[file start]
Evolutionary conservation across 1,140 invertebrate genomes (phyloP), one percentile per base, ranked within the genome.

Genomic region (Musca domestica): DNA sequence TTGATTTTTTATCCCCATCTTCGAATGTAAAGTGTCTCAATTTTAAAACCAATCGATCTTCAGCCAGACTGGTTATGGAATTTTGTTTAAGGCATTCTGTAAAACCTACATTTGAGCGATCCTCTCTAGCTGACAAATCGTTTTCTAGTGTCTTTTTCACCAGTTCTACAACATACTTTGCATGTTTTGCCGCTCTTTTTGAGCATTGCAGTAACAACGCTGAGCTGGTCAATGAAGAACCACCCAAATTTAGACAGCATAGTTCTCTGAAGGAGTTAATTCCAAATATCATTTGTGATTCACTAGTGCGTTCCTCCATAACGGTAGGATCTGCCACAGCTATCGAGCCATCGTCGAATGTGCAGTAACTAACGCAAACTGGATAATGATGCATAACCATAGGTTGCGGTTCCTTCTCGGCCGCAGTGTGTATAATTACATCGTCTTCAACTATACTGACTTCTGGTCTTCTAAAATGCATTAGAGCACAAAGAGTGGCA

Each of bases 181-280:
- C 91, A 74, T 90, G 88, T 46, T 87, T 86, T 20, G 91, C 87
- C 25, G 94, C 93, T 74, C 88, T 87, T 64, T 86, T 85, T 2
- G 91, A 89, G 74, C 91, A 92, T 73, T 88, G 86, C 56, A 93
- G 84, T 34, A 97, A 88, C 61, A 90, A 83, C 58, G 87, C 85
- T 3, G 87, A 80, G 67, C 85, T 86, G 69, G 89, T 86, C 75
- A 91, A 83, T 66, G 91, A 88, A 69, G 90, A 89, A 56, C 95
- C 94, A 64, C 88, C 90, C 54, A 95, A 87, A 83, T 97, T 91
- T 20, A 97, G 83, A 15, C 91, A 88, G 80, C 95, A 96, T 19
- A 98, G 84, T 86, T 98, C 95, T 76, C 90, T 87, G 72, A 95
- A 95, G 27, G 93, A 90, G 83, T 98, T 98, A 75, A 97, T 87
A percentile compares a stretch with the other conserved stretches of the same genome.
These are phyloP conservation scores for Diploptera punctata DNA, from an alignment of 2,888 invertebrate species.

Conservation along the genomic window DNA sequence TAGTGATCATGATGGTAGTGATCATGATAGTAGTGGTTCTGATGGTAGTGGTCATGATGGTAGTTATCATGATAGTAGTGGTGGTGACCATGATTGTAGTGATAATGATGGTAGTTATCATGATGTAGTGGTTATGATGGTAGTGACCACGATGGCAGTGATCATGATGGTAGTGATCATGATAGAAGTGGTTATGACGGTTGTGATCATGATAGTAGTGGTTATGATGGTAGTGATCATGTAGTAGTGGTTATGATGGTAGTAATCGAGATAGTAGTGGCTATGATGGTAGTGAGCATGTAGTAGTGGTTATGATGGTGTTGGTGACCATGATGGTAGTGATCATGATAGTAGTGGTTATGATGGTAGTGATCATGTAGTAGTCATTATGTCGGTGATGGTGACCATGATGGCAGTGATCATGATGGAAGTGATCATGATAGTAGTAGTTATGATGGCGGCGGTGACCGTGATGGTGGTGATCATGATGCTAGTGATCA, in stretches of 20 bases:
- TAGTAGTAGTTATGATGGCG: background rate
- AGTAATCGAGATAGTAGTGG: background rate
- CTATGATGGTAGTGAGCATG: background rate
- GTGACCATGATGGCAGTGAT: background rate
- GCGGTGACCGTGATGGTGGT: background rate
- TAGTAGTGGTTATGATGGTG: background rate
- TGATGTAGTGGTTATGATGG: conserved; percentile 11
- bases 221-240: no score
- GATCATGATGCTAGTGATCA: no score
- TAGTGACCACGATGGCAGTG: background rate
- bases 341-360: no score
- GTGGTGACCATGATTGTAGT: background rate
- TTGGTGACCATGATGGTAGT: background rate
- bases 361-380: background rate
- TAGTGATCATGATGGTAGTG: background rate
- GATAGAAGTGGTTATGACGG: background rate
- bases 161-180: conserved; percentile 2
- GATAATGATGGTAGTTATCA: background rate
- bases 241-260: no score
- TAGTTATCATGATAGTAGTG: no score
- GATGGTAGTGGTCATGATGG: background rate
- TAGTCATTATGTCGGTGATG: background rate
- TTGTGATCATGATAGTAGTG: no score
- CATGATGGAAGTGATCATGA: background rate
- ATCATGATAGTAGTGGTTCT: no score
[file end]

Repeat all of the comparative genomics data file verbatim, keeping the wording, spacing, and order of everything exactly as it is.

Evolutionary conservation across 1,140 invertebrate genomes (phyloP), one percentile per base, ranked within the genome.

Genomic region (Musca domestica): DNA sequence TTGATTTTTTATCCCCATCTTCGAATGTAAAGTGTCTCAATTTTAAAACCAATCGATCTTCAGCCAGACTGGTTATGGAATTTTGTTTAAGGCATTCTGTAAAACCTACATTTGAGCGATCCTCTCTAGCTGACAAATCGTTTTCTAGTGTCTTTTTCACCAGTTCTACAACATACTTTGCATGTTTTGCCGCTCTTTTTGAGCATTGCAGTAACAACGCTGAGCTGGTCAATGAAGAACCACCCAAATTTAGACAGCATAGTTCTCTGAAGGAGTTAATTCCAAATATCATTTGTGATTCACTAGTGCGTTCCTCCATAACGGTAGGATCTGCCACAGCTATCGAGCCATCGTCGAATGTGCAGTAACTAACGCAAACTGGATAATGATGCATAACCATAGGTTGCGGTTCCTTCTCGGCCGCAGTGTGTATAATTACATCGTCTTCAACTATACTGACTTCTGGTCTTCTAAAATGCATTAGAGCACAAAGAGTGGCA

Each of bases 181-280:
- C 91, A 74, T 90, G 88, T 46, T 87, T 86, T 20, G 91, C 87
- C 25, G 94, C 93, T 74, C 88, T 87, T 64, T 86, T 85, T 2
- G 91, A 89, G 74, C 91, A 92, T 73, T 88, G 86, C 56, A 93
- G 84, T 34, A 97, A 88, C 61, A 90, A 83, C 58, G 87, C 85
- T 3, G 87, A 80, G 67, C 85, T 86, G 69, G 89, T 86, C 75
- A 91, A 83, T 66, G 91, A 88, A 69, G 90, A 89, A 56, C 95
- C 94, A 64, C 88, C 90, C 54, A 95, A 87, A 83, T 97, T 91
- T 20, A 97, G 83, A 15, C 91, A 88, G 80, C 95, A 96, T 19
- A 98, G 84, T 86, T 98, C 95, T 76, C 90, T 87, G 72, A 95
- A 95, G 27, G 93, A 90, G 83, T 98, T 98, A 75, A 97, T 87
A percentile compares a stretch with the other conserved stretches of the same genome.
These are phyloP conservation scores for Diploptera punctata DNA, from an alignment of 2,888 invertebrate species.

Conservation along the genomic window DNA sequence TAGTGATCATGATGGTAGTGATCATGATAGTAGTGGTTCTGATGGTAGTGGTCATGATGGTAGTTATCATGATAGTAGTGGTGGTGACCATGATTGTAGTGATAATGATGGTAGTTATCATGATGTAGTGGTTATGATGGTAGTGACCACGATGGCAGTGATCATGATGGTAGTGATCATGATAGAAGTGGTTATGACGGTTGTGATCATGATAGTAGTGGTTATGATGGTAGTGATCATGTAGTAGTGGTTATGATGGTAGTAATCGAGATAGTAGTGGCTATGATGGTAGTGAGCATGTAGTAGTGGTTATGATGGTGTTGGTGACCATGATGGTAGTGATCATGATAGTAGTGGTTATGATGGTAGTGATCATGTAGTAGTCATTATGTCGGTGATGGTGACCATGATGGCAGTGATCATGATGGAAGTGATCATGATAGTAGTAGTTATGATGGCGGCGGTGACCGTGATGGTGGTGATCATGATGCTAGTGATCA, in stretches of 20 bases:
- TAGTAGTAGTTATGATGGCG: background rate
- AGTAATCGAGATAGTAGTGG: background rate
- CTATGATGGTAGTGAGCATG: background rate
- GTGACCATGATGGCAGTGAT: background rate
- GCGGTGACCGTGATGGTGGT: background rate
- TAGTAGTGGTTATGATGGTG: background rate
- TGATGTAGTGGTTATGATGG: conserved; percentile 11
- bases 221-240: no score
- GATCATGATGCTAGTGATCA: no score
- TAGTGACCACGATGGCAGTG: background rate
- bases 341-360: no score
- GTGGTGACCATGATTGTAGT: background rate
- TTGGTGACCATGATGGTAGT: background rate
- bases 361-380: background rate
- TAGTGATCATGATGGTAGTG: background rate
- GATAGAAGTGGTTATGACGG: background rate
- bases 161-180: conserved; percentile 2
- GATAATGATGGTAGTTATCA: background rate
- bases 241-260: no score
- TAGTTATCATGATAGTAGTG: no score
- GATGGTAGTGGTCATGATGG: background rate
- TAGTCATTATGTCGGTGATG: background rate
- TTGTGATCATGATAGTAGTG: no score
- CATGATGGAAGTGATCATGA: background rate
- ATCATGATAGTAGTGGTTCT: no score